mix ginger, green onions, and water chestnuts into shrimp slurry
organic potato bread, because i hate wonder bread
Because my local Whole Foods was cleaned out of wild-caught, shell-on shrimp and because I was sick of driving to Boulder for shrimp, I just sucked it up and bought the farm-raised, pre-shelled, de-veined tiger shrimp from southeast Asia. I know this single purchase is going to doom the planet, but there you have it. I was actually delighted that it took all of… two minutes to pull the tails off and chuck them into the Cuisinart instead of the 30 minutes of shelling and de-veining the little buggers. Oh Convenience, you are such a dirty temptress. The shrimp were pulsed with eggs and butter (I omitted truffle oil) and then mixed with minced vegetables (I added ginger – we love it) to make the shrimp mousse.
spreading a generous layer of shrimp mousse on the bread
a sprinkle of black sesame seeds for contrast and accent
I couldn’t bring myself to purchase Wonder Bread because I won’t even let my dog eat it. Some organic potato bread worked just fine since I could use the remainder for sandwiches. I sliced the crusts off per the recipe instructions and I think that sealed Jeremy’s fate – because he loves ANY sandwich with the crusts cut off (i.e. tea sandwiches). Slap a little mousse on the bread, sprinkle some sesame seeds, deep fry those babies and you have yourself some spanking shrimp toast. I think my mom has a more-toasted-less-fried version which I’ll have to try. This one is a little too fried for my liking, but Jeremy gobbled them up and declared his love for shrimp toast (a food he has always avoided at the restaurants). They really are good – especially hot.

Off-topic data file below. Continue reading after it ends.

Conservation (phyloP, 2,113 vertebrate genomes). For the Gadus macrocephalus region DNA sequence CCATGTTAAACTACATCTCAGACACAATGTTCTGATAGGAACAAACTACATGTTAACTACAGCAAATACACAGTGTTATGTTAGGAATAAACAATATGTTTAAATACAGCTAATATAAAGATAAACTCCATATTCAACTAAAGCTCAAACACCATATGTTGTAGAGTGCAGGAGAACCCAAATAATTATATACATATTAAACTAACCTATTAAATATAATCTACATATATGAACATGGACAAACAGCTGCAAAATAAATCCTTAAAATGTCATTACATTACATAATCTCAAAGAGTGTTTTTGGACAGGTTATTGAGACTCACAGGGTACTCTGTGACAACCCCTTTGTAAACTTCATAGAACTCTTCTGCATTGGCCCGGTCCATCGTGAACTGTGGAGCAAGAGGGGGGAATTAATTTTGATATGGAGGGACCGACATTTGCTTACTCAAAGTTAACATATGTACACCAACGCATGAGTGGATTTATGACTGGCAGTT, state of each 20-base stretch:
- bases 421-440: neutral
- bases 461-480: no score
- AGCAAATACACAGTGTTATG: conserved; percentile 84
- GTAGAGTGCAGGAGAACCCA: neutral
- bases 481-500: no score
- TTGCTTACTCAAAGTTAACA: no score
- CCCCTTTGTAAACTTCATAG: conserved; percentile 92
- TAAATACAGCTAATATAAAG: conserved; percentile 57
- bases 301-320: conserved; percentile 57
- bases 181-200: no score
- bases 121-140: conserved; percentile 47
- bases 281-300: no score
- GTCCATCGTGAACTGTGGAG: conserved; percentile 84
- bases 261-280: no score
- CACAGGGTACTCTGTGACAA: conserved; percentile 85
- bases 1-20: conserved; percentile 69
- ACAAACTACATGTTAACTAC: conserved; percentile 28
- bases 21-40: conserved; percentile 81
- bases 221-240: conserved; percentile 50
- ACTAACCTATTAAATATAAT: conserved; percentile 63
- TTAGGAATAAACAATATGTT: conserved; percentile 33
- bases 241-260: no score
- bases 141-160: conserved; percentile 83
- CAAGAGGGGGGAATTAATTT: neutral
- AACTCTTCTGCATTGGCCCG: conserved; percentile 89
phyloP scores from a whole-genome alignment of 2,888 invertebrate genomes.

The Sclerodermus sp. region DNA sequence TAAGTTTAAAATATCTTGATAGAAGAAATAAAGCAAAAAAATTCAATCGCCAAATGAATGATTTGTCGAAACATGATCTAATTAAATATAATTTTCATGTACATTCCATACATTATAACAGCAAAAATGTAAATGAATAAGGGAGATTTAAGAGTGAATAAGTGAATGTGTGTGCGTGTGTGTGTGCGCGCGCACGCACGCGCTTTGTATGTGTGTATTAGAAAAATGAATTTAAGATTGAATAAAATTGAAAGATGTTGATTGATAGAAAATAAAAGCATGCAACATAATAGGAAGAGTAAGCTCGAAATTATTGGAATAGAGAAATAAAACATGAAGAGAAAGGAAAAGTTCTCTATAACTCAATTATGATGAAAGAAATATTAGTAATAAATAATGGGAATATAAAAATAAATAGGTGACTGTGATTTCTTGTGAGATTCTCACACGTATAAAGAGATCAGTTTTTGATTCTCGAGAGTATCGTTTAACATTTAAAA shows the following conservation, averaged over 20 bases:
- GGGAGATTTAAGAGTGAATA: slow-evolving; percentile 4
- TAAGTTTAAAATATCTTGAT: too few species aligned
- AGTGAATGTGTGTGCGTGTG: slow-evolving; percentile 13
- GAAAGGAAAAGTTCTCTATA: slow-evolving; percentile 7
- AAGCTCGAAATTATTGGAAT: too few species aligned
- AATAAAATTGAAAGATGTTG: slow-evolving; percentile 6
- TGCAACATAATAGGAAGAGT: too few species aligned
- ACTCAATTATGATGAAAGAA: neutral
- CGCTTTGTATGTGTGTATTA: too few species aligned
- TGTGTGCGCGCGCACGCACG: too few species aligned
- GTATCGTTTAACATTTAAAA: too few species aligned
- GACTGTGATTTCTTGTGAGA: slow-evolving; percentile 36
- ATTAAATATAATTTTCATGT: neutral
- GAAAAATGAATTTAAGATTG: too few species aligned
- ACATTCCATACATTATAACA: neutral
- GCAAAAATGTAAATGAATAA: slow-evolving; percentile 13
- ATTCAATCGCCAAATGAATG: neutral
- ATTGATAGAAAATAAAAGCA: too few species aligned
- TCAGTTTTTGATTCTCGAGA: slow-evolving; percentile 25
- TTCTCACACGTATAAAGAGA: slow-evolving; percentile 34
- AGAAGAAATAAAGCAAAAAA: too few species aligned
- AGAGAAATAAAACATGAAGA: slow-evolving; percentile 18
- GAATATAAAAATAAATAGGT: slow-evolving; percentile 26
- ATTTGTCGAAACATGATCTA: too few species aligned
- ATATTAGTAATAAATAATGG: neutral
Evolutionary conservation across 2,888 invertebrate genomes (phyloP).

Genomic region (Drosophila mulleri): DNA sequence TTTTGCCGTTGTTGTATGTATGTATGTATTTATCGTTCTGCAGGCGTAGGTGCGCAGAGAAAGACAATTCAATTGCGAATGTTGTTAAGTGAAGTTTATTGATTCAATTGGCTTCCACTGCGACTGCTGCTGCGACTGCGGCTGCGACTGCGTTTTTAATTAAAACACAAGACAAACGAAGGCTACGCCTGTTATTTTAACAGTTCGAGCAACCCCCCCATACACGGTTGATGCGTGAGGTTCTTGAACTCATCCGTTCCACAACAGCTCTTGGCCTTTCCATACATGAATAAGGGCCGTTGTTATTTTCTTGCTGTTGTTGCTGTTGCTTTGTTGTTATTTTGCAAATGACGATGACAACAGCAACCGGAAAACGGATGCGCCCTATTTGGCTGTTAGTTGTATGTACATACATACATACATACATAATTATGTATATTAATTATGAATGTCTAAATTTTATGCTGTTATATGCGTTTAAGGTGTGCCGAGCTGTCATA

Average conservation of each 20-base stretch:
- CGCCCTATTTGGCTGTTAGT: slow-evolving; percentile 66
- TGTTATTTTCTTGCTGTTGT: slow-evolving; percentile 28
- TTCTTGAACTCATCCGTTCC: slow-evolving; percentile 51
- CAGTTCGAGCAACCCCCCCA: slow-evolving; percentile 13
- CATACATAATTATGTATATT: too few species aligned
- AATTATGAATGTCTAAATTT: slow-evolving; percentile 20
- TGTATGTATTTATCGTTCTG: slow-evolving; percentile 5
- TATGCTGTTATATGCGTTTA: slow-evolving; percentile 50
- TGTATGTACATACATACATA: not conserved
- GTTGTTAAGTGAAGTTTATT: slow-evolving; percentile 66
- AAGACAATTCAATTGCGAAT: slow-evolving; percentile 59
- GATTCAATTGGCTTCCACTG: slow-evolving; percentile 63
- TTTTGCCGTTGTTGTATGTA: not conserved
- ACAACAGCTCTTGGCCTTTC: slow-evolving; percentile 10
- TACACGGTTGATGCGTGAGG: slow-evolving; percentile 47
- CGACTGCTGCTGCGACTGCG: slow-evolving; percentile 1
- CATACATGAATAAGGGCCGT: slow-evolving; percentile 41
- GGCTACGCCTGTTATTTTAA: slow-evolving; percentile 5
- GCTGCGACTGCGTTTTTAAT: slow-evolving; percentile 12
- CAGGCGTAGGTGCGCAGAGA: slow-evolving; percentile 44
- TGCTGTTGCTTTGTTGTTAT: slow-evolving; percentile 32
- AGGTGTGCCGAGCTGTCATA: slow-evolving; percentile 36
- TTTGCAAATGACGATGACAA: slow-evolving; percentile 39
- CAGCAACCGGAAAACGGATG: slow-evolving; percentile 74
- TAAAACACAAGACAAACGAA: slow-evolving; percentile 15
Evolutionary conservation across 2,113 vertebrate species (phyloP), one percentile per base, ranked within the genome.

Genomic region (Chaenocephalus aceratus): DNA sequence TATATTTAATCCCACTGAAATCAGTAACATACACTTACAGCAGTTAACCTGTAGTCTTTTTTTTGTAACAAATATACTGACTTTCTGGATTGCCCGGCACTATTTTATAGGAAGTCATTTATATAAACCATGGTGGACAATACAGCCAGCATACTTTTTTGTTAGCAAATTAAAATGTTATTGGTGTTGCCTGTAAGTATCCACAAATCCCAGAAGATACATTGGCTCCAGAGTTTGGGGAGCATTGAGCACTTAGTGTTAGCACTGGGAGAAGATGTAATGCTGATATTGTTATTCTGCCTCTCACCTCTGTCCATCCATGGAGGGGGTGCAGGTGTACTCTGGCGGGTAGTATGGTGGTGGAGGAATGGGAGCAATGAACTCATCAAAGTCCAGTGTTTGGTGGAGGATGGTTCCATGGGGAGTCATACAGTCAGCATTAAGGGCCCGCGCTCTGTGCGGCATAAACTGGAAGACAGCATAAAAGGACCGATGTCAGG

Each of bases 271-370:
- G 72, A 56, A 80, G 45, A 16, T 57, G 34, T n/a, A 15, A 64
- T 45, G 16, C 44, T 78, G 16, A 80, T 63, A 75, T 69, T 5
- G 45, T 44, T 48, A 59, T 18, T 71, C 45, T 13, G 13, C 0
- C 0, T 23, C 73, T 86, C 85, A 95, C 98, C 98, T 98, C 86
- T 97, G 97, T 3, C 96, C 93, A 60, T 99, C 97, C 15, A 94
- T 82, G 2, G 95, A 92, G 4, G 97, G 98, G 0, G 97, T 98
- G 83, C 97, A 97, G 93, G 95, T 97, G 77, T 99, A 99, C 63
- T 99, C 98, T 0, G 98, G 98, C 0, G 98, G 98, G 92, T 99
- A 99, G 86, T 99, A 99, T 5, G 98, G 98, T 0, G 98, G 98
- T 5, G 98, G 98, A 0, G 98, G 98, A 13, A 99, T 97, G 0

fried, crispy, and delicious
crunchy outside, shrimpy inside
slightly modified from Ming Tsai’s shrimp toast recipe
1/2 lb. (225g) raw shrimp, peeled, de-veined
1.5 oz. (40g) unsalted butter, cold
dash sesame oil
salt to taste
2-3 green onions, trimmed and minced
1/3 cup (45g) water chestnuts, minced
1-2 tbsps ginger, minced
loaf of bread, sliced thin with crusts removed (plain white bread or something soft and plain)
oil for frying
Place the shrimp, egg, sesame oil, and salt in a food processor and pulse until mostly smooth (a few lumps are good). Add the butter and pulse until blended, but small chunks of butter are still present. Empty the shrimp mousse into a bowl and mix with the green onions, water chestnuts, and ginger. Cut the bread slices into triangles. Spread a layer of mousse (about 1/4 inch thick) on each slice of bread. Sprinkle with sesame seeds. Heat a few inches of oil in a medium pan to 350°F. Fry the shrimp toasts mousse-side down for a minute or more until golden then flip to fry the other side for another minute. Remove from oil and drain on a cooling rack or paper towels. Serve hot. Makes about 2 dozen toasts.